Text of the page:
Mike Wirshup, Glenmoor
VA ID no good
I spent two years in the service defending my country, so I showed my Veterans Administration identification with photo to apply for a Pennslvania ID to vote. Imagine my surprise when my government ID was rejected. It seems that the writers of the bill required an expiration date on the ID, so mine from VA was rejected. Its expiration date is when I die. Again, they made it difficult to vote.
David J. Hower, Willow Grove
I find Jonathan Zimmerman's thinking to be way off track ("Penn State, heal thyself," Tuesday). Comparing Florida A&M's situation, where band members broke the law while continuing a custom of illegal hazing, with Penn State, where no one has even suggested that the football players had any knowledge of the evil occurring at their school, is crazy.
Suspending the Florida A&M band for a time appears to be a perfect punishment, regardless of who did the suspending. But even thinking of punishing football players by suspending their season simply because they were at Penn State while the crimes were occurring just isn't sensible. The claim that this is a Penn State sin, and therefore Penn State must be punished, is a hazy thought. Penn State is an organization. Organizations are inanimate; they take no actions. Only people do things; only people can be punished.
Dan Landis, Broomall, firstname.lastname@example.org
Turn the statue
Rather than tear down the Joe Paterno statue, it would be more fitting to his legacy to turn its head to show Joe looking the other way.
Brent Thompson, Lincoln University
Nice piece by children's advocate Jennifer Storm. However, she misses the larger point ("Corbett got the Jerry Sandusky case right," Wednesday). Had our then-Attorney General Tom Corbett not put so few investigators and such little time into the investigation, how many fewer children would have been raped or abused? Why wasn't Sandusky pulled from the sidelines of Penn State football in 1998, when the allegations first surfaced?
We can understand why he wasn't arrested — evidentiary rules and all that, but how about being watched? How about warning him that we're watching you and we know what you're up to? How many children have been raped and abused because our attorney general at the time and Penn State sat on their collective hands? How many lives have been ruined? The 10 that testified? If there were 10, there were 100. Where's that explanation?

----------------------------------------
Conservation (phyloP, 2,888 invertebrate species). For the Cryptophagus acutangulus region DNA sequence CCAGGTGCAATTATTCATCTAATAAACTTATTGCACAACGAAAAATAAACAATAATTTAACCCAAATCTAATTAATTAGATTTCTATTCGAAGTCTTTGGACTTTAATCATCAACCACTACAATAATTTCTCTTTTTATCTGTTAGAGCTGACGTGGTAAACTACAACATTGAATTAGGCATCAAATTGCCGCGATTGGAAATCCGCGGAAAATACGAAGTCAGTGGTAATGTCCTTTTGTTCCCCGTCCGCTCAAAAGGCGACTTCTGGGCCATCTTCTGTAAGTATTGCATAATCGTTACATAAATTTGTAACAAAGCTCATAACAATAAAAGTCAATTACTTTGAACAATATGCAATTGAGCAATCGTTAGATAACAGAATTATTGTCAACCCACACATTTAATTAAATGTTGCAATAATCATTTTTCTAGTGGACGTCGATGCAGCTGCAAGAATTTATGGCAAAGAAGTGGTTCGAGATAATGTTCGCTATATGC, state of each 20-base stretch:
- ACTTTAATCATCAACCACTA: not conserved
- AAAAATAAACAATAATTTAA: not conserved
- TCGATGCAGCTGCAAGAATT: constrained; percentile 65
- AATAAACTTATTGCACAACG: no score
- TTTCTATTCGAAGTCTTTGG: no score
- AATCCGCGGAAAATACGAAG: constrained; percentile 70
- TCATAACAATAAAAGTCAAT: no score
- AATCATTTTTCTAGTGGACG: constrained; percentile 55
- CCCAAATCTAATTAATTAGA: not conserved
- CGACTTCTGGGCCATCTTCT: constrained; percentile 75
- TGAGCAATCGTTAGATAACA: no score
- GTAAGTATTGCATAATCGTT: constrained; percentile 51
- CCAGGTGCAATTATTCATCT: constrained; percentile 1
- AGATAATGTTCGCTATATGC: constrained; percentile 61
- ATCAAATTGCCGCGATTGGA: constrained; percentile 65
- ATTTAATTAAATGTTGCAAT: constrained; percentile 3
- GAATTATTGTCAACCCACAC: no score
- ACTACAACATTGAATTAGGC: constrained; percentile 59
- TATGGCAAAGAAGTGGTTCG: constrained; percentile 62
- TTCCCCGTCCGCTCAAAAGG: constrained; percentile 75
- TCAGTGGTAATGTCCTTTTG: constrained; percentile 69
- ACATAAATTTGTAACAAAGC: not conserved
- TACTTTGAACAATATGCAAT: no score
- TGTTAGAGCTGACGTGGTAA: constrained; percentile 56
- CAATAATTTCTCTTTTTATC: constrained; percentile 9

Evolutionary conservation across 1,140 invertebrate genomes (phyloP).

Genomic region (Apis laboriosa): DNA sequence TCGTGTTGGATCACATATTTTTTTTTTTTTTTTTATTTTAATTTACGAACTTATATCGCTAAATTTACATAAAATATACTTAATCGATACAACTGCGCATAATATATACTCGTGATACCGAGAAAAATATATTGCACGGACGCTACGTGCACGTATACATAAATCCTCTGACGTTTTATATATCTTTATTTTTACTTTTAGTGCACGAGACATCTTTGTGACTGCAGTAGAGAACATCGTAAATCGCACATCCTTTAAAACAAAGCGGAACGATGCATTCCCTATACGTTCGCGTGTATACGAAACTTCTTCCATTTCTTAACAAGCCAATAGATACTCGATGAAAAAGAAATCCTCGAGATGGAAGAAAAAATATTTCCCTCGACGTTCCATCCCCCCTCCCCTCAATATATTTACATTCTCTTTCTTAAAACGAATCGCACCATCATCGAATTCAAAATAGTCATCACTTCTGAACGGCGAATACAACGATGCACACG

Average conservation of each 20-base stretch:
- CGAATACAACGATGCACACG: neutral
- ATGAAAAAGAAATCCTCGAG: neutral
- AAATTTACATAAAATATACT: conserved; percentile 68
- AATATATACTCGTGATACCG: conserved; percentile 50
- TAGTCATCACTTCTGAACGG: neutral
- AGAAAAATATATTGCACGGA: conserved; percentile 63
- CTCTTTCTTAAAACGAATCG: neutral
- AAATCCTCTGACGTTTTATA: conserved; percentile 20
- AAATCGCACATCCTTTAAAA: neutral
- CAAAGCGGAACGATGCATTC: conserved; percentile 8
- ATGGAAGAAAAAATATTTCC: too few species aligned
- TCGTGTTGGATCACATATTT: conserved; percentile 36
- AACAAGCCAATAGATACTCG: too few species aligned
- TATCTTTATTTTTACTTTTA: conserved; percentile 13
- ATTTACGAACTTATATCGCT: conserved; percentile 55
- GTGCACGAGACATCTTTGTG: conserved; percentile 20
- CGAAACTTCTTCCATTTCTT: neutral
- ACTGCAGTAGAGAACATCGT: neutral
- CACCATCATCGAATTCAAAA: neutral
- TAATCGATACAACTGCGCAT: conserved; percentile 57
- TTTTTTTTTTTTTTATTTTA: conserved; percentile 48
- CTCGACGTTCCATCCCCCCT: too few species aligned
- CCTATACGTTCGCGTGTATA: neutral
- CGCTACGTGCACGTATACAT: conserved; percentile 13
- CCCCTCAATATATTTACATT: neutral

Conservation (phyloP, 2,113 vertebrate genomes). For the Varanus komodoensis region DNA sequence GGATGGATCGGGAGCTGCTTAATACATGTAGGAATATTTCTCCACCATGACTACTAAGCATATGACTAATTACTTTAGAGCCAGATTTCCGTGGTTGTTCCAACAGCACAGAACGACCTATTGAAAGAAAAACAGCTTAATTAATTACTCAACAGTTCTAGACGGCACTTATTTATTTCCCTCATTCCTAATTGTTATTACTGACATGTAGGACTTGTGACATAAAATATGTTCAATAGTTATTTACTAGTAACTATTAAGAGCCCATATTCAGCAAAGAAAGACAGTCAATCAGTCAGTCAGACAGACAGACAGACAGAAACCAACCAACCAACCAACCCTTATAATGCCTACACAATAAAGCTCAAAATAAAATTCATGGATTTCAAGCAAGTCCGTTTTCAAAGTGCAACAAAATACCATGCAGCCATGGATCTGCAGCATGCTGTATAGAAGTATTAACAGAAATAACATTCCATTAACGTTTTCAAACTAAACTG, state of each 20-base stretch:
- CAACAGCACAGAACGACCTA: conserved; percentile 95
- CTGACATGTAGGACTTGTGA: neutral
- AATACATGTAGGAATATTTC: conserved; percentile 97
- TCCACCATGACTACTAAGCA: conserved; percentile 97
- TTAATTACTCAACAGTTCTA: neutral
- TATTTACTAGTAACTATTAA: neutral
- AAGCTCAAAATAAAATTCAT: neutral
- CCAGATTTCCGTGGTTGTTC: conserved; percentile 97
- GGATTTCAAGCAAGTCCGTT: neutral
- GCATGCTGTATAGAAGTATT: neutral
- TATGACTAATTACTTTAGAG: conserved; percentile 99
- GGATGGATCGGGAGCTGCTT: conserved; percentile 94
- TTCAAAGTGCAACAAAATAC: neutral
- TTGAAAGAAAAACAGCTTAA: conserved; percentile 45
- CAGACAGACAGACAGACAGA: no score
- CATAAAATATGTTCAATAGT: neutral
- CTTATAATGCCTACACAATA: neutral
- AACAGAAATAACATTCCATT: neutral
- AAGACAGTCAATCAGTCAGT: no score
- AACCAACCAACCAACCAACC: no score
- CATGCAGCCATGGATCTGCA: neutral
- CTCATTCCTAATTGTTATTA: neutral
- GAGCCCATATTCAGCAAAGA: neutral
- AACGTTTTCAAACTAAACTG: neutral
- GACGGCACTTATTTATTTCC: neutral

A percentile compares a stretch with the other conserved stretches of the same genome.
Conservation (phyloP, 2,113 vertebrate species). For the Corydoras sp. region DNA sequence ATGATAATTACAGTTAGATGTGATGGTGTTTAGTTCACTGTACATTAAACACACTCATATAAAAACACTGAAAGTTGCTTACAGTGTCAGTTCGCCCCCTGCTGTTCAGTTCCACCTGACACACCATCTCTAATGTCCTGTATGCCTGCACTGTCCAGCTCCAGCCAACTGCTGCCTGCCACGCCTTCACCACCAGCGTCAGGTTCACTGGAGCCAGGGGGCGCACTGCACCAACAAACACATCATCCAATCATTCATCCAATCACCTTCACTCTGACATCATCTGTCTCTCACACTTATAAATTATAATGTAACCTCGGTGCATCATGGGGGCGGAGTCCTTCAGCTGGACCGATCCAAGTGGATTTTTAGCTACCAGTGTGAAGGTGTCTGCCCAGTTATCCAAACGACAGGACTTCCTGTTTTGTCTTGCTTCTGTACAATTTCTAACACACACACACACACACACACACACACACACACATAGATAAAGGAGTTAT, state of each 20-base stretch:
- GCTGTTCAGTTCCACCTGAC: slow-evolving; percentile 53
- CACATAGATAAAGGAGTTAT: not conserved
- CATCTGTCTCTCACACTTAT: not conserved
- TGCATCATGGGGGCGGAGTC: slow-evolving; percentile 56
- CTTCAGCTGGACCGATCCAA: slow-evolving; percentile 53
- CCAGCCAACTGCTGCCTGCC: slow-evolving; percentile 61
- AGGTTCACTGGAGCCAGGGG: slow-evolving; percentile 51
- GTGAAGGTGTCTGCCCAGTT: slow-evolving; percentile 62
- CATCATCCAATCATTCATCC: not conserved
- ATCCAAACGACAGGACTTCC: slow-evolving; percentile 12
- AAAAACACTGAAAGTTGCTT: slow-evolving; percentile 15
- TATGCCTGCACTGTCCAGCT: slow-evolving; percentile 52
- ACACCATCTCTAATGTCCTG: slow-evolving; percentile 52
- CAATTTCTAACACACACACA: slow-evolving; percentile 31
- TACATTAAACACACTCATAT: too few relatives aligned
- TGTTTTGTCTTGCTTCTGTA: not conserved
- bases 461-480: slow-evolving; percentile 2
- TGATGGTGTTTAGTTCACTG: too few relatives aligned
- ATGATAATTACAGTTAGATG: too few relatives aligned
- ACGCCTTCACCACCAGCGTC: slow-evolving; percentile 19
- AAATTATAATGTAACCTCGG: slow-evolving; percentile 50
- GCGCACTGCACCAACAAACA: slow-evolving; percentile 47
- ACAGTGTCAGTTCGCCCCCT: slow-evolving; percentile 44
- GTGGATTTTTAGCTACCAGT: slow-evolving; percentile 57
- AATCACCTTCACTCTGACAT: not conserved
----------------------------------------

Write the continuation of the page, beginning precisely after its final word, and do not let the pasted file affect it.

Francis Saba, Philadelphia, Francis2520@Comcast.net
How sad that Abington Hospital, noted for it's OB/GYN proficiency, is on the one hand bringing new life into the world, and on the other hand killing unborn babies in the same facility. Is this ironic? Holy Redeemer Hospital will remain a bastion of life in our "society of death."
Elizabeth A. Corcoran, North Wildwood
Only IRS knows
Mitt Romney has released his tax returns faithfully for 40-plus years to the good folks at the Internal Revenue Service — the only people who need to know, and who have apparently found nothing wrong or suspicious. Everyone else ought to mind their own business.
Daniel Meck, Havertown, email@example.com
There is much discussion of voter fraud and how serious it might be. Of course, there is little evidence of voter fraud. That's because there is little effort by the government to identify voter fraud. That's the problem!
Maynard Honesty, Chesterbrook
Smells like a tax
To people who see no difference between a tax and a penalty vis-à-vis Obamacare and say it's "a semantic difference without a real distinction," then why did its supporters and President Obama himself repeatedly stress that it was not a tax? Obviously, they saw a difference.
The answer can be found in the Constitution, which states that all bills for raising revenue shall originate in the House of Representatives. The House was specifically singled out to be the protector of the public against improper taxes, and the sponsors of Obamacare knew full well that the people, as represented by the House, given the opportunity to analyze the proposed legislation, would not agree to its odious provisions.
Donald C. Simpson, Moorestown, firstname.lastname@example.org
Both "Learning the wrong lesson from military sex scandals" and "Female doctors grapple with salary inequity" (Tuesday) point to one undeniable fact: Professional women in our society are not only deemed less worthy of appropriate recognition and compensation than their male counterparts, they are also devalued as human beings and subjected to both discrimination and abuse by their male superiors.
Whether it be at Lackland Air Force Base or at Penn Presbyterian Medical Center, there is a deeply disturbing pattern of misogyny, one that is completely entrenched in a patriarchal power structure that reflects a deep and abiding disrespect and disdain for women.
Peter C. McVeigh, Oreland, email@example.com